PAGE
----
Back garden dig finds ancient Widdlehole railway system

Archaeologists were stunned to find evidence of a 7,000-year-old railway system in the back garden of Mr & Mrs Joly-Bumblefrippari on the outskirts of Widdlehole last month.

The local Boy Scouts were helping in a back garden dig for a popular TV Archaeology show, and discovered what appears to be a series of parallel rows of monoliths running for hundreds of metres. The stones, which are laid end-to-end, form the obvious basis of a primitive tramway system.

“The position of these huge granite stones is unlike anything we’ve ever seen from this period,” said Professor Doug Deaper, from the South Devon Scouts Association, who led the investigation.

“At first I assumed they had fallen this way, perhaps having been originally set out in a circle as is normal for most structures and monuments for this period. But when we looked at the geophysical survey of the area, we found that the stones ran for 2km in an almost-straight line.”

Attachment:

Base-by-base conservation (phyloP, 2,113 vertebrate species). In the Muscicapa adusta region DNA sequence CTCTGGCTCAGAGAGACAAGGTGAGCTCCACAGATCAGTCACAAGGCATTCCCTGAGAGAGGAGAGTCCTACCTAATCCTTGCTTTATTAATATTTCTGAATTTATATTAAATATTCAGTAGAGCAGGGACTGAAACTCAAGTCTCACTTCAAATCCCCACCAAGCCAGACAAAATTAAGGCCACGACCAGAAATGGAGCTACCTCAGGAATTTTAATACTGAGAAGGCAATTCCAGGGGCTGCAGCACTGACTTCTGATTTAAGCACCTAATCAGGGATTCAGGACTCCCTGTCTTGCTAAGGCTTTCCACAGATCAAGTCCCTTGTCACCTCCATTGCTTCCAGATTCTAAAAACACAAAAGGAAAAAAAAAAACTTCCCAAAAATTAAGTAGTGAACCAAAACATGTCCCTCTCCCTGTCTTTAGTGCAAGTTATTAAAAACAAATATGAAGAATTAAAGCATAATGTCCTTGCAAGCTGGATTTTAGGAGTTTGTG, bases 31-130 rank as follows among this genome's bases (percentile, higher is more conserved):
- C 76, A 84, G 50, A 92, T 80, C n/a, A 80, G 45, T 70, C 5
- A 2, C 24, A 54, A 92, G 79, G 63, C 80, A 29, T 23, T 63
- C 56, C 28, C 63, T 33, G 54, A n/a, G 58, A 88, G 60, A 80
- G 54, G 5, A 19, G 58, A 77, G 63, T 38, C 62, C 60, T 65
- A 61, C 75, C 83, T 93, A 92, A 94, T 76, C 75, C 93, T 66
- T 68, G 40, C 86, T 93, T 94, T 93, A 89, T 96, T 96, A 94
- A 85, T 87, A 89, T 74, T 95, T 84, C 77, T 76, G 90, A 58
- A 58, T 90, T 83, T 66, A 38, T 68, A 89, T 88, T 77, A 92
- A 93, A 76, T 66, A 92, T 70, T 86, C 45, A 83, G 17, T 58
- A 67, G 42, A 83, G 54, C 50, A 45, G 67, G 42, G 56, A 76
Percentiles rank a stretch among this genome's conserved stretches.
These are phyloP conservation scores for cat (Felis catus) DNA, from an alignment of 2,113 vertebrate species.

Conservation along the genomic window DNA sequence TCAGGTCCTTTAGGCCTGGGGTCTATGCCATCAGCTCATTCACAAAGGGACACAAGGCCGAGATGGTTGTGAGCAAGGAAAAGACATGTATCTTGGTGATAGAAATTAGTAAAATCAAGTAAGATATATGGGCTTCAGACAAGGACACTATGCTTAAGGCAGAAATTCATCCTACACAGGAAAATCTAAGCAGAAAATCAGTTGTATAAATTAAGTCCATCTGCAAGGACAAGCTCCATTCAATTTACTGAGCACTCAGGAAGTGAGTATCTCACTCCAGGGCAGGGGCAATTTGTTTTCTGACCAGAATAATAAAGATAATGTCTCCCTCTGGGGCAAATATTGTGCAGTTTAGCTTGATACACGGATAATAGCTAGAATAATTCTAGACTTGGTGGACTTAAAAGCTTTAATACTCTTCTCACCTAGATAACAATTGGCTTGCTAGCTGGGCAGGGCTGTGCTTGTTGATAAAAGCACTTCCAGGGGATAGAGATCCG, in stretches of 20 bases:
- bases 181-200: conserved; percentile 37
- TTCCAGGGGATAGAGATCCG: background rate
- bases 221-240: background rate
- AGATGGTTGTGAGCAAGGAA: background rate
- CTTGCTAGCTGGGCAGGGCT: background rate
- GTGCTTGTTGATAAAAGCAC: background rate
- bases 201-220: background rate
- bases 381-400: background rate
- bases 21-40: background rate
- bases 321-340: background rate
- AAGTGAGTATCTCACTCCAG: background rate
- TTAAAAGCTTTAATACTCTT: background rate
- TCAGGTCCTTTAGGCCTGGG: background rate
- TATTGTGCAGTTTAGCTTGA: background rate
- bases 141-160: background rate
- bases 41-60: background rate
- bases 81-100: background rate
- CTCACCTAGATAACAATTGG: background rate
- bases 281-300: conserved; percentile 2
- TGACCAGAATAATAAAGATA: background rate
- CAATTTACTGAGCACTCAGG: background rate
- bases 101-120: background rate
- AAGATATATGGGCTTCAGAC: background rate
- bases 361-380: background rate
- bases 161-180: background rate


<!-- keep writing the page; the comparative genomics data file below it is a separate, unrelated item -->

Closer examination of the stones revealed groove marks where either wooden or stone wheels may have carried carts of quarried stone, wood and other vital resources between settlements. Further lab testing found traces of animal fat around the grooves, which may have been used to grease the chassis of carts.

“These amateur back-yard excavations have already unearthed numerous remarkable finds, but this is the most astonishing of the lot,” said Rob Anidea, editor of Metal Detecting Today magazine. “If confirmed, this will transform our understanding of Stone Age Britain and may offer a radical new solution to the mystery of how the creators of Stonehenge transported the giant megaliths that make up the monument.”

So far, only one stone inscription has been identified at the site, bearing a simple warning in Ogham Script. It appears to read (loosely translated), “Beware the gap”.